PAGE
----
Today was a big day, and not just because of Apple’s iPad launch.
After writing more than my fair share of stories about Sparc, SunFire and the Java Community Process, I wanted to salute a company that fought hard in extremely difficult times. This list is dedicated to former Sun Microsystems of Canada communications executive Susan Stuart and former Maverick PR Sun account rep Geoffrey Morgan.
10. Scott McNealy’s Top 10 Lists: This blog post is, of course, an homage to the many David Letterman-style keynote addresses the Sun co-founder delivered, often in a style that wouldn’t be out of place on late-night television. I also used to enjoy McNealy’s occasional use of a Magic 8-ball to help suss out trends within the IT industry.
9. JavaOne: Some great times at this developer confab, which usually ran around the June timeframe in San Francisco. It’s possible they’ll carry on for a couple of years, but I can’t imagine there won’t eventually be a need to integrate it with a larger Oracle Appsworld type of event eventually.
8. James Gosling’s profile: Sun was always proud of the Canadian who helped create a programming language that involved every part of its software strategy. Will James Gosling be headlining other Oracle Openworld keynote tracks? I doubt it.
7. Jonathan Schwartz’s Weblog: He signed off rather cryptically, and promised to rehost the blog elsewhere, but it won’t be the same. Schwartz was the only CEO of a major technology vendor to embrace blogging so enthusiastically, and write with a verve that put both journalists and industry analysts to shame. There was great leadership in his attempt to communicate the company strategy so consistently using this medium.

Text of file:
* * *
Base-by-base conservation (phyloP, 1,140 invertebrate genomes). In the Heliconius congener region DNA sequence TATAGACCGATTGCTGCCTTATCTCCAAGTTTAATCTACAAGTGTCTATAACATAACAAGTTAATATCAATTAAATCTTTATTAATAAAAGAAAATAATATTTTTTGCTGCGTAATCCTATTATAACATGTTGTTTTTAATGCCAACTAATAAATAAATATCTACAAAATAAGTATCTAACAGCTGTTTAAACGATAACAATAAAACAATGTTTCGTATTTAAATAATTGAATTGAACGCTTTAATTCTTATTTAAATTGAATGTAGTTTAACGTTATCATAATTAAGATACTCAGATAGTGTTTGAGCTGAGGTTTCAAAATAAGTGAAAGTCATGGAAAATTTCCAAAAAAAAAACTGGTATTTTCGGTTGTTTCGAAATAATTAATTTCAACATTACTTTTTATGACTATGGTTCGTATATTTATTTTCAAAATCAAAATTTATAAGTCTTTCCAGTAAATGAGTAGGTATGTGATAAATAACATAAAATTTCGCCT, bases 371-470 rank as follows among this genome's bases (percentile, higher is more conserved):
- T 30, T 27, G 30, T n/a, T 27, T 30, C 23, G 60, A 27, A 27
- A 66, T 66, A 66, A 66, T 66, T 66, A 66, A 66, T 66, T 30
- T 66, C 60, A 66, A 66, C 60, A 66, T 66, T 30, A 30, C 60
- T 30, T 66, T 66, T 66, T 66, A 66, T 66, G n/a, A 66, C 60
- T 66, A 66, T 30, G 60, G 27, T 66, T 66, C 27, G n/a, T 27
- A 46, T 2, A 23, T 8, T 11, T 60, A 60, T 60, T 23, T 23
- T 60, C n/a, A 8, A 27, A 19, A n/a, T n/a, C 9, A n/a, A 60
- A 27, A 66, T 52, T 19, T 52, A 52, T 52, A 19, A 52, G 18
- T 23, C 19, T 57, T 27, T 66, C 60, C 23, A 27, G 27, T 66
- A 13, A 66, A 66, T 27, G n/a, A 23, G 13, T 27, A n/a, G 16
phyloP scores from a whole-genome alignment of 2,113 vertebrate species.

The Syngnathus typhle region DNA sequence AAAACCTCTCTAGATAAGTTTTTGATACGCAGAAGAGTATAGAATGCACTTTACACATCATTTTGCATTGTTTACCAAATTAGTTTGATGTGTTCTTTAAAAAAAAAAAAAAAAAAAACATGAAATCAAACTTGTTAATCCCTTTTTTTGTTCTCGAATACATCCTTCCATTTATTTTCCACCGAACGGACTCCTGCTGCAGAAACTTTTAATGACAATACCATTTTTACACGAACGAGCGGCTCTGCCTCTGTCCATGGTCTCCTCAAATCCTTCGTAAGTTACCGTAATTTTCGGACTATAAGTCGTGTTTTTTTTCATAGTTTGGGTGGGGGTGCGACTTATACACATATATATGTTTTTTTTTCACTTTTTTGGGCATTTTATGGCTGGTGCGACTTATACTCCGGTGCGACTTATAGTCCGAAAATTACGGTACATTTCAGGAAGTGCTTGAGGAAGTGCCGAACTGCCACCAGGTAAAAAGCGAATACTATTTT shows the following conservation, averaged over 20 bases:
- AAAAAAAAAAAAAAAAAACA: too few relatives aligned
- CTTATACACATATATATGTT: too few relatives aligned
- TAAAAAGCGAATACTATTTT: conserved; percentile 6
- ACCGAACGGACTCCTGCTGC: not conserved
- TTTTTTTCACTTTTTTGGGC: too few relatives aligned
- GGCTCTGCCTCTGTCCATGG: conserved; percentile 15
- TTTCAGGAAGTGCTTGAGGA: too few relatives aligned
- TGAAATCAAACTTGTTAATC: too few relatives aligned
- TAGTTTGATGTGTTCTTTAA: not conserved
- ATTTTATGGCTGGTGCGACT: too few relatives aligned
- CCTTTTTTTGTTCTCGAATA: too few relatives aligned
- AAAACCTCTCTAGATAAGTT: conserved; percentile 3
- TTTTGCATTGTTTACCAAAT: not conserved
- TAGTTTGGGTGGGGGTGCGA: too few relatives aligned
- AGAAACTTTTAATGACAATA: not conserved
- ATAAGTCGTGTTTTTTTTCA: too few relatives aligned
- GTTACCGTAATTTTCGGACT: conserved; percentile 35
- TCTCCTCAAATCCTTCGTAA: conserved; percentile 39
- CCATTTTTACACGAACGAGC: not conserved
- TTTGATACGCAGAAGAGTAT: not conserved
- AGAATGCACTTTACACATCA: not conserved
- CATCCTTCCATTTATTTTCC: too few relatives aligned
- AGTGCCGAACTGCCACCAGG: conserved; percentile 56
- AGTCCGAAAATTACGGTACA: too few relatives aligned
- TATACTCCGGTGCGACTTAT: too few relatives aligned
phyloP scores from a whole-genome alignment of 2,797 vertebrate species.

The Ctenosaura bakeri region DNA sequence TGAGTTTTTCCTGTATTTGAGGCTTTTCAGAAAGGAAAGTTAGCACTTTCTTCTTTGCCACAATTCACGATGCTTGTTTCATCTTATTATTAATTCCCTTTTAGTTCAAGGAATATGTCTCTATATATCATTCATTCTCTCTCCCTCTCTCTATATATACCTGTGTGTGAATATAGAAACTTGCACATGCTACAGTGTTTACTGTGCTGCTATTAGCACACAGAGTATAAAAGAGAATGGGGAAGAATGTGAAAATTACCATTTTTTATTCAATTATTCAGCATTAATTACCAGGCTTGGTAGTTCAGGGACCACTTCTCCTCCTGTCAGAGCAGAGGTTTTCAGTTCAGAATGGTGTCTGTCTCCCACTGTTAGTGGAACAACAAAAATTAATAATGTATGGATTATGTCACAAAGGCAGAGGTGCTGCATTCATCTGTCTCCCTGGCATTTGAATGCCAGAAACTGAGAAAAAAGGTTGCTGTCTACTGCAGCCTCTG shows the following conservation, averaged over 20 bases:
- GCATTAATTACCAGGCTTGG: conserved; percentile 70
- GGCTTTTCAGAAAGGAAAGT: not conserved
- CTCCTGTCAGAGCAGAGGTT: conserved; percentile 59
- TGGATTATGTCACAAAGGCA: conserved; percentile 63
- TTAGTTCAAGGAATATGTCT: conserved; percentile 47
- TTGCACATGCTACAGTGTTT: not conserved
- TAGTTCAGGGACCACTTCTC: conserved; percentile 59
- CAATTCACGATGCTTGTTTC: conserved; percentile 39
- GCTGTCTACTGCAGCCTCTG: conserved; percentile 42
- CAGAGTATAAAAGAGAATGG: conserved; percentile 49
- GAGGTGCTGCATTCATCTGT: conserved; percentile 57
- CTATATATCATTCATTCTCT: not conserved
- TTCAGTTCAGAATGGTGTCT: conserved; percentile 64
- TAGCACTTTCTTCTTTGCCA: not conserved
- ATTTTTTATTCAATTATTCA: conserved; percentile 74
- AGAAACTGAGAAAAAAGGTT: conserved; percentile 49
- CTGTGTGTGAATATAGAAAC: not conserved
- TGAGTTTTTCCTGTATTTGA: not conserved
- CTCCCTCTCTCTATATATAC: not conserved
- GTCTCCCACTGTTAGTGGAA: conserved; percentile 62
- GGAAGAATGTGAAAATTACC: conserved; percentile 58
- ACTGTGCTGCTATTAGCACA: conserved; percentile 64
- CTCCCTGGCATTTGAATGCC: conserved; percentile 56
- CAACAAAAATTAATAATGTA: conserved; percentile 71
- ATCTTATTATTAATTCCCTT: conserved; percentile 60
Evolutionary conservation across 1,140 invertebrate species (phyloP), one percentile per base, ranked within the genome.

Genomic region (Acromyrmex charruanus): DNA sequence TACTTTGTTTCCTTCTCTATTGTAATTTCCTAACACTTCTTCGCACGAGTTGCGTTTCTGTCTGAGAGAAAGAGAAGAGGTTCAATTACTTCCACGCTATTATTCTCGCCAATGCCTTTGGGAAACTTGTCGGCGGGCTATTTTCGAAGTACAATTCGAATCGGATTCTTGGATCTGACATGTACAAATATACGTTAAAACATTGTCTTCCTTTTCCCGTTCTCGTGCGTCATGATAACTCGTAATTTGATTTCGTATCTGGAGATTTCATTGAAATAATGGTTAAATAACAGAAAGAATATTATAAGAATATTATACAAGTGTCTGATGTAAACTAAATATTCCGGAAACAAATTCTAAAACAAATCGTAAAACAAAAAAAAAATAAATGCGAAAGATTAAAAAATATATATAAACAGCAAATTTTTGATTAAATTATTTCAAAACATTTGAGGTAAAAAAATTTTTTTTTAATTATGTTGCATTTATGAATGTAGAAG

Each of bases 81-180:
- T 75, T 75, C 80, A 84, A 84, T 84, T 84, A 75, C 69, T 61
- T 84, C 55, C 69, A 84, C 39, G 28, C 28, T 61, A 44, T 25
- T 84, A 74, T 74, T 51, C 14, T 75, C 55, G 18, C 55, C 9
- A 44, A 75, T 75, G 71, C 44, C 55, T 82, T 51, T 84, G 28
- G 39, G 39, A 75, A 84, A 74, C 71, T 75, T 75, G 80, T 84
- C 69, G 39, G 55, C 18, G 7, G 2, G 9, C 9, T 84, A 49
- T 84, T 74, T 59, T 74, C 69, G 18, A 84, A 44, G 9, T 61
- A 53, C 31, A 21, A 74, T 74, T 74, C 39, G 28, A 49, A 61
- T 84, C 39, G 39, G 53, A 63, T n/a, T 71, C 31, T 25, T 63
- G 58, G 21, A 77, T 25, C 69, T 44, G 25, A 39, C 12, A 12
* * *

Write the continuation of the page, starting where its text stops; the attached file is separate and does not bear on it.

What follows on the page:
6. Oracle-free Sun gear: Although Oracle was always a strong partner for Sun, it wasn’t the only one. JavaOne would regularly see speakers from the likes of IBM, Apache, and even Microsoft take the stage and discuss how they were providing applications for Sun’s burgeoning infrastructure platform. Can’t see much of that happening within the Oracle sphere.
5. The logo: Oracle may keep it, but such things tend to get buried underneath the mother brand over time. It was simple, symmetrical and a great shade of purple.
4. The StarOffice sales pitch: It was always good for a laugh.
3. Project Blackbox: I’m not sure if Oracle will keep the modular data centre or not, but I always found something about the idea of an enterprise equivalent of a grammar school portable kind of cute.
2. Johnathan Schwartz’s ponytail: Because no one else in the senior ranks of IT has one.
And the No. 1 thing I’ll miss about Sun Microsystems is:
1. The attitude: Whether it was bashing Microsoft, boldly trying to reclaim Wall Street or taking on any number of industry Goliaths, Sun always positioned itself as completely fearless. Oracle has attitude too, but given its size and scope now it can’t really be considered an underdog. Sadly for Sun, it seems this particular underdog has had its day.